everyone’s invited (not just ‘designers’) – Don’t think you have to be a designer or a UX person to participate in this exercise – this is all hands on deck. If you’re not an experience Drupal user or designer, you may actually be at an advantage in this exercise!
Really, really, really looking forward to seeing what you come up with!
As you may have noticed, this is not your typical design project… there are things about it that are pretty unusual, but there are also some pretty standard aspects as well. We thought it might be useful to give you a high level view of the approach we plan to take.
On a project like this, however, a highlevel view is really the only one we *can* give because, in all honesty, we’re not exactly sure what we’ll be doing in 2-3 weeks time let alone 2-3 months time. We have a mud-map though, and this is roughly what it looks like.
We are working with the team at Acquia on this project and they run an Agile shop, so we’re going to be trying to synch into their iterations as best we can.
One of the biggest challenges for User Experience and Design work in an Agile environment is getting the strategy and vision of the design worked through – to that end we are very thankful that our friends at Acquia have been flexible enough to give us a nice big chunk of time which we’re calling ‘Iteration Zero‘ and in this time we are doing a whole load of thinking, and strategising and talking with you to work out what our overall strategy is. This is why we’re asking about audience, and tone of voice and those more ‘abstract’ questions.
By the end of Iteration Zero, which for us is around 14 April, we hope to have an overarching strategy and ‘framework’ for the proposed interface for D7 in the form of some pencil sketches and a sitemap, an agreed experience strategy, audience matrix and tone of voice. We will have tested framework using some low fidelity (paper) prototypes with a range of participants across the spectrum of our audience matrix and we will feel confident that we know what we are doing and where we are headed.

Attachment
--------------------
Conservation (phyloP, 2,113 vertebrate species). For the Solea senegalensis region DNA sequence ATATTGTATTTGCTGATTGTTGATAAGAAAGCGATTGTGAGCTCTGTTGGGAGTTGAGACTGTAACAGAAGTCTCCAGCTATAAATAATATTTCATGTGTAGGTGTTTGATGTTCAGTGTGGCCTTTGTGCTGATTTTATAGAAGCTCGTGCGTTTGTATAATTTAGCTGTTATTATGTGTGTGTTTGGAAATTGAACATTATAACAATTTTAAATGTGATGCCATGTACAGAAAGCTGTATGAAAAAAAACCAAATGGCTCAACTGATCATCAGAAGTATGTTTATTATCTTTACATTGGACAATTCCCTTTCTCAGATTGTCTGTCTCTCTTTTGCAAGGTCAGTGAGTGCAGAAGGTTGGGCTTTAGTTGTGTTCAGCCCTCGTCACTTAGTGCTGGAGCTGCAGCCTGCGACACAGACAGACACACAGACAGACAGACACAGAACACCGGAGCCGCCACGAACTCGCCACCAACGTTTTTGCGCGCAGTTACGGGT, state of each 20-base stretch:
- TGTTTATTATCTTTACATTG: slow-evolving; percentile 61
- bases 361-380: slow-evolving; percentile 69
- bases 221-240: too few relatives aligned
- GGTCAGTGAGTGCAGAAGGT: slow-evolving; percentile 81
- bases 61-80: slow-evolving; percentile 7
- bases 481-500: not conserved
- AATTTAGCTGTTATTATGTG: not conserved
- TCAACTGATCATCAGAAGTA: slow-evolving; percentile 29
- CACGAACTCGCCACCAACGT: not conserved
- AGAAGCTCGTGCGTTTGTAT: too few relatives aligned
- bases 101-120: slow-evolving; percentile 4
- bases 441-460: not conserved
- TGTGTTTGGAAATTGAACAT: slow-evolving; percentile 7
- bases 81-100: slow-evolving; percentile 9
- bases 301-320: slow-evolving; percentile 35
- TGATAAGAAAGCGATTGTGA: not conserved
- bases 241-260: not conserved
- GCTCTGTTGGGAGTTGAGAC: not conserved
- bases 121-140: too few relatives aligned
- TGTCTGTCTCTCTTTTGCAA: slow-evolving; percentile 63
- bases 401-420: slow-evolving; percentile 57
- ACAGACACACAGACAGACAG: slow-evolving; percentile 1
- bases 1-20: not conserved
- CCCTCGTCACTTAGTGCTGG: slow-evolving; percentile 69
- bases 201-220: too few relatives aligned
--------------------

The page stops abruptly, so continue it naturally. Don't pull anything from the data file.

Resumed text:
During this time we will be working closely with the Drupal community to understand *how* our framework can best be implemented for release with D7.
The remainder of our time on the project, (which runs until around the end of July) will be spent working through exactly how the strategy is implemented, looking at the very many fine details and issues that will need to be resolved, whilst also testing and iterating the work we have done based on the results of our testing.
How and when can you get involved?
During iteration zero – it is VITAL that we get the foundations of our strategy correct so please engage and continue to engage with us as we work through the strategy, audience and tone issues. This will be mostly in the form of you reviewing what we’ve come up with and providing us with your feedback.
Get involved with the framework design – we’re going to be posting (very soon) some initial sketches that show the direction we’re heading in – we would love to have your feedback on that.
As we did with the d.o redesign project, we’ll be doing a CrowdSourced Wireframe activity that we would invite you to participate in where we’ll be asking you to take a part of the Drupal Admin you think needs work and drawing up a solution (or, if you’ve done it already, why not submit a screencast to ‘Pimp Your Admin’ on our YouTube channel!)
We are also going to re-launch the Crowdsourced Usability Testing for this project – this time with a little more warning and some more structure – so we would invite you to help us test our designs with people around you and contribute to our understanding of what is working and what is not, and help validate our approach. In the coming week I will be releasing a lot more information around this, including some timings, so it would be great to have you on board with this exercise (and it would also make a great exercise for interns, students, people new to usability/UX who want to get some experience doing usability testing).
As the Acquia team start to take designs from us, they will also start releasing a working prototype that you will be able to review and comment on – I’m not sure on timings for that but I’d expect probably mid-late May (I’ll update when I know more).
So as you can see – there will be LOTS of ways for you to contribute all the way through the project, and, don’t let us limit you! If you have ideas we need to see, or other ways you’d like to contribute – please let us know!
My name is Leisa Reichelt. I am the Head of User Research at the Government Digital Service in the Cabinet Office.
I lead a team of great researchers who work in agile, multidisciplinary digital teams to help continuously connect the people who design products with the people who will use them and support experimentation and ongoing learning in product design.
If you're interested in working with me or would like to talk more please email me